So I read the first batch of Surface Pro 9 reviews, and a theme quickly emerged as I digested the highlights. (We have our own review of Microsoft’s latest 2-in-1 device on the way.) Frankly, Windows on ARM still isn’t good enough — certainly not enough to justify the very high $1,299 price ($1,579 with keyboard and stylus) for what it is. must be one of the best laptops.
Let’s start with the overall performance. There are two versions of the Surface Pro 9: one with the SQ3 chip (Qualcomm and Microsoft) and one with the 12th gen Intel chip. According to Andrew Freedman over at Tom’s Hardware (opens in new tab)model SQ3 far behind the MacBook Air M2 in a range of tests.
In Geekbench 5, which measures overall performance, the Surface Pro 9 (SQ3) hit 1,125 in single-core and 5,849 in multi-core. Compare that to 1,932 and 8,919 for Apple laptops. They are not in the same league.
What about real world exams? In the publication’s Handbrake video transcoding test, the Surface Pro 9 (SQ3) took 12 minutes and 58 seconds (using the original ARM version), compared to the MacBook Air M2’s 7:52. To be fair, we don’t know how much faster or not the iPad Pro M2 with the same chip is, but we’re in the process of testing it.
The Surface Pro 9’s file transfer speed is also less than half that of the MacBook Air M2. So not a good start.
It’s getting worse. Via The Verge (opens in new tab), Surface Pro 9 reviewer Monica Chin ran into some problems with applications that have not been fully optimized for ARM, which causes serious lag and frustrating freezes. Check this out:
“I only have Slack open, and switching between channels will still take almost three seconds (yes, I time it on my phone). Spotify, also without anything in the background, will take 11 seconds to open, then freeze for another four seconds before i finally hit play.when i type in chrome i see it a lot significant lag, which caused all kinds of typos (because my words didn’t come out until after I wrote them).”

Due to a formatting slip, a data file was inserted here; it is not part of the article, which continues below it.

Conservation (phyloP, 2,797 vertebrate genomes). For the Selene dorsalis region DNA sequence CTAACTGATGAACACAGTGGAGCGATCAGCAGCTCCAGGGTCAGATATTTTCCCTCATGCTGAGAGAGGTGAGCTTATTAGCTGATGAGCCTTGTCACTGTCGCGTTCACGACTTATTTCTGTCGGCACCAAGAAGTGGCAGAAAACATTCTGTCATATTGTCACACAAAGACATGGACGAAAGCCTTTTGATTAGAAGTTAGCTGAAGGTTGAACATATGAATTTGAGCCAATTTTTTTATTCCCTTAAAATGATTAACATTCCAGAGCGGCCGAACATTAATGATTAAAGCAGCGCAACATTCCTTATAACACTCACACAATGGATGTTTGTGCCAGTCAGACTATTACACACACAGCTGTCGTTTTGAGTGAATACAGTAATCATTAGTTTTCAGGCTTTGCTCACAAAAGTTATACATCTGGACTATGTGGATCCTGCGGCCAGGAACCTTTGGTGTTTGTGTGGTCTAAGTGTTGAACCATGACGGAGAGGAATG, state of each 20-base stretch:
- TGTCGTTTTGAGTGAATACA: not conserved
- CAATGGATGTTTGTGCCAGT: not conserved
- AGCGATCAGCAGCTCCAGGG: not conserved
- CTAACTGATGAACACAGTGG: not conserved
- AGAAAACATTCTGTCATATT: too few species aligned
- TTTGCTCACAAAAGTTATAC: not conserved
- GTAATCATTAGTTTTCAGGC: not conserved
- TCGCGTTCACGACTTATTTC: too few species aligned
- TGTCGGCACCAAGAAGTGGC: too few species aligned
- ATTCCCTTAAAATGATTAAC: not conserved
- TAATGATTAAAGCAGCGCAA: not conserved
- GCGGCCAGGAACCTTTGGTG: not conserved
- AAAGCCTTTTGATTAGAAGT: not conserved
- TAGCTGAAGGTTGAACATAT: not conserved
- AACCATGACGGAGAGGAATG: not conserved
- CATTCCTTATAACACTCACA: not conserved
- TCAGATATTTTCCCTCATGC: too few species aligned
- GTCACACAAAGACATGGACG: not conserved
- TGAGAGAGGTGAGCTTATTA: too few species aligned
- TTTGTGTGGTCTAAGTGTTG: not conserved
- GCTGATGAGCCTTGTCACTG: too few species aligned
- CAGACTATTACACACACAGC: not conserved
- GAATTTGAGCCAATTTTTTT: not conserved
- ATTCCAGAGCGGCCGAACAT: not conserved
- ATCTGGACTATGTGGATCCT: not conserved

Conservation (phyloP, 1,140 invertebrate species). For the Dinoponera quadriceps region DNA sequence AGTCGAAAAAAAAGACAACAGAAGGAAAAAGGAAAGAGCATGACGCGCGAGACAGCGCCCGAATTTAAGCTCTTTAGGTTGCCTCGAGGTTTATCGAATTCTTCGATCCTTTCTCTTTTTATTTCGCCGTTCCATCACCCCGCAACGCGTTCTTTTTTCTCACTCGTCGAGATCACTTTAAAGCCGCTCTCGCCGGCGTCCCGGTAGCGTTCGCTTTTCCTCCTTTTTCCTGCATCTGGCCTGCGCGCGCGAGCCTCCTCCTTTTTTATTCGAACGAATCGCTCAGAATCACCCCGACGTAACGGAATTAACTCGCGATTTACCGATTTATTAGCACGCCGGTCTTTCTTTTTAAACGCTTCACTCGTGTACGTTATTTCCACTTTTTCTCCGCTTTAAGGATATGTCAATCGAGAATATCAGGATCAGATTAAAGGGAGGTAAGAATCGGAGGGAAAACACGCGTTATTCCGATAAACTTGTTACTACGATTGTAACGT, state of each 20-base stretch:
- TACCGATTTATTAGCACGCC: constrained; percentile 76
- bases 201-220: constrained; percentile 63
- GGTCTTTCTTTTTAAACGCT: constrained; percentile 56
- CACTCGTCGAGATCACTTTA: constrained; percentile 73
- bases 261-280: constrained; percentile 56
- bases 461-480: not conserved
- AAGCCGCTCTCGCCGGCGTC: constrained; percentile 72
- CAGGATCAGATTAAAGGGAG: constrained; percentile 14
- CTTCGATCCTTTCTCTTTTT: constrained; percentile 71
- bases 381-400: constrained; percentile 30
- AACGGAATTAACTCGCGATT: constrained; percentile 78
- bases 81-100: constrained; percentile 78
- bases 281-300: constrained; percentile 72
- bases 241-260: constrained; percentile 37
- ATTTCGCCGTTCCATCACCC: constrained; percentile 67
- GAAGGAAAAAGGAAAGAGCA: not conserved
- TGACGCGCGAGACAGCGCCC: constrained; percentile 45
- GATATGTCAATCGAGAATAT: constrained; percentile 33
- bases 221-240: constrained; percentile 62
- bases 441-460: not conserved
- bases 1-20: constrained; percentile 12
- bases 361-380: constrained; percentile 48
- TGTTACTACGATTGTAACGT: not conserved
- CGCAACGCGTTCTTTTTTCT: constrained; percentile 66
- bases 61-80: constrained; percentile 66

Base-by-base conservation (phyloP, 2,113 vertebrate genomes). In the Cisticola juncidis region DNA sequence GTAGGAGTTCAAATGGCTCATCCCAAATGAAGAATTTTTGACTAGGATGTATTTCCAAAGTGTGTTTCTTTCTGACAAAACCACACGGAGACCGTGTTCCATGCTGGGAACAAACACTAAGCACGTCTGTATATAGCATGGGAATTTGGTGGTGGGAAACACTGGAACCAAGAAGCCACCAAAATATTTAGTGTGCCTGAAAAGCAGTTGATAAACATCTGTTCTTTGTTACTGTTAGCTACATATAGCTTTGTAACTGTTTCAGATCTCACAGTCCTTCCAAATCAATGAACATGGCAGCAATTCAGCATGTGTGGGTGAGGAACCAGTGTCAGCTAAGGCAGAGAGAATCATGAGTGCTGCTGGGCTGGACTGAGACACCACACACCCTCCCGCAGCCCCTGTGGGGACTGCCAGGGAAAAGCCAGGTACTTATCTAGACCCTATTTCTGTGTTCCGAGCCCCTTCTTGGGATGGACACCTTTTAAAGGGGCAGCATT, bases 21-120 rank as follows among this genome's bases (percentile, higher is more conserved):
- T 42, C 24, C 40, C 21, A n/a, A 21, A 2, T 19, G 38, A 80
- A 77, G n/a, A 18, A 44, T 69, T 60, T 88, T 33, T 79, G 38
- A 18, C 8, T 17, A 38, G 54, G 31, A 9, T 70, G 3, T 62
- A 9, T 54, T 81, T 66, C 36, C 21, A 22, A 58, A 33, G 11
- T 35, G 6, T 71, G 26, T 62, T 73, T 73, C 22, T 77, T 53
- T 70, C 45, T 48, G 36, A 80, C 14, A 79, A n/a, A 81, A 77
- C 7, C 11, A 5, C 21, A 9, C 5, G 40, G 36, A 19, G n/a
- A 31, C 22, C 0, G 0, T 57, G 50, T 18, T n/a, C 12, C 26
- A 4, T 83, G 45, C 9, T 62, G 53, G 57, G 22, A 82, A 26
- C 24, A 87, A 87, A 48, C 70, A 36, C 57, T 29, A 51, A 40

Add a video freezing on YouTube and Lightroom just crashes while trying to open and you will get the image.
Currently, there are Windows applications that run natively on ARM, and the number is growing. This includes the Edge browser (which I don’t want to use but whatever), Microsoft Teams (which is somehow still sluggish) and OneNote (which is described as zippy).
Other native apps include Firefox, Photoshop, VLC, Netflix, Handbrake and Zoom. But the progress is not fast enough.
And this brings me to Microsoft’s general problem. They’ve been trying to get Windows on ARM to work for almost ten years. Surface with Windows RT released back in 2012 was an unexpected effort. And since then we have seen inconsistent efforts from Microsoft, Qualcomm and the entire Windows ecosystem of partners to make this experiment possible.
When compared to Microsoft’s efforts, Apple’s approach with its own silicon – including the homegrown Rosetta 2 layer emulation – has worked flawlessly right from the start with the MacBook Air M1 and MacBook Pro M1. On a Mac, I’ve never had the kind of compatibility or performance issues that the Surface Pro 9 faced.
And there’s an army of M1 and M2 optimized apps now available, from Trello and Dropbox to Chrome and Lightroom. However, the emulation offered by Apple is superior, the average user does not notice what is real and what is not. They should not care, and that’s the point.
Based on early Surface Pro 9 reviews, there are some advantages to the version with the SQ3. This includes 5G support and a number of enhancements for video calling using the Neural Processing Unit (NPU), such as portrait background blur and Voice Focus. The SQ3 model also promises greater battery life.
Overall, though, I would have a hard time recommending someone spend this much money on a still unproven platform. And Microsoft had better work out the Windows-on-ARM kinks before it goes any further in the computing war. Because now, it’s a loss.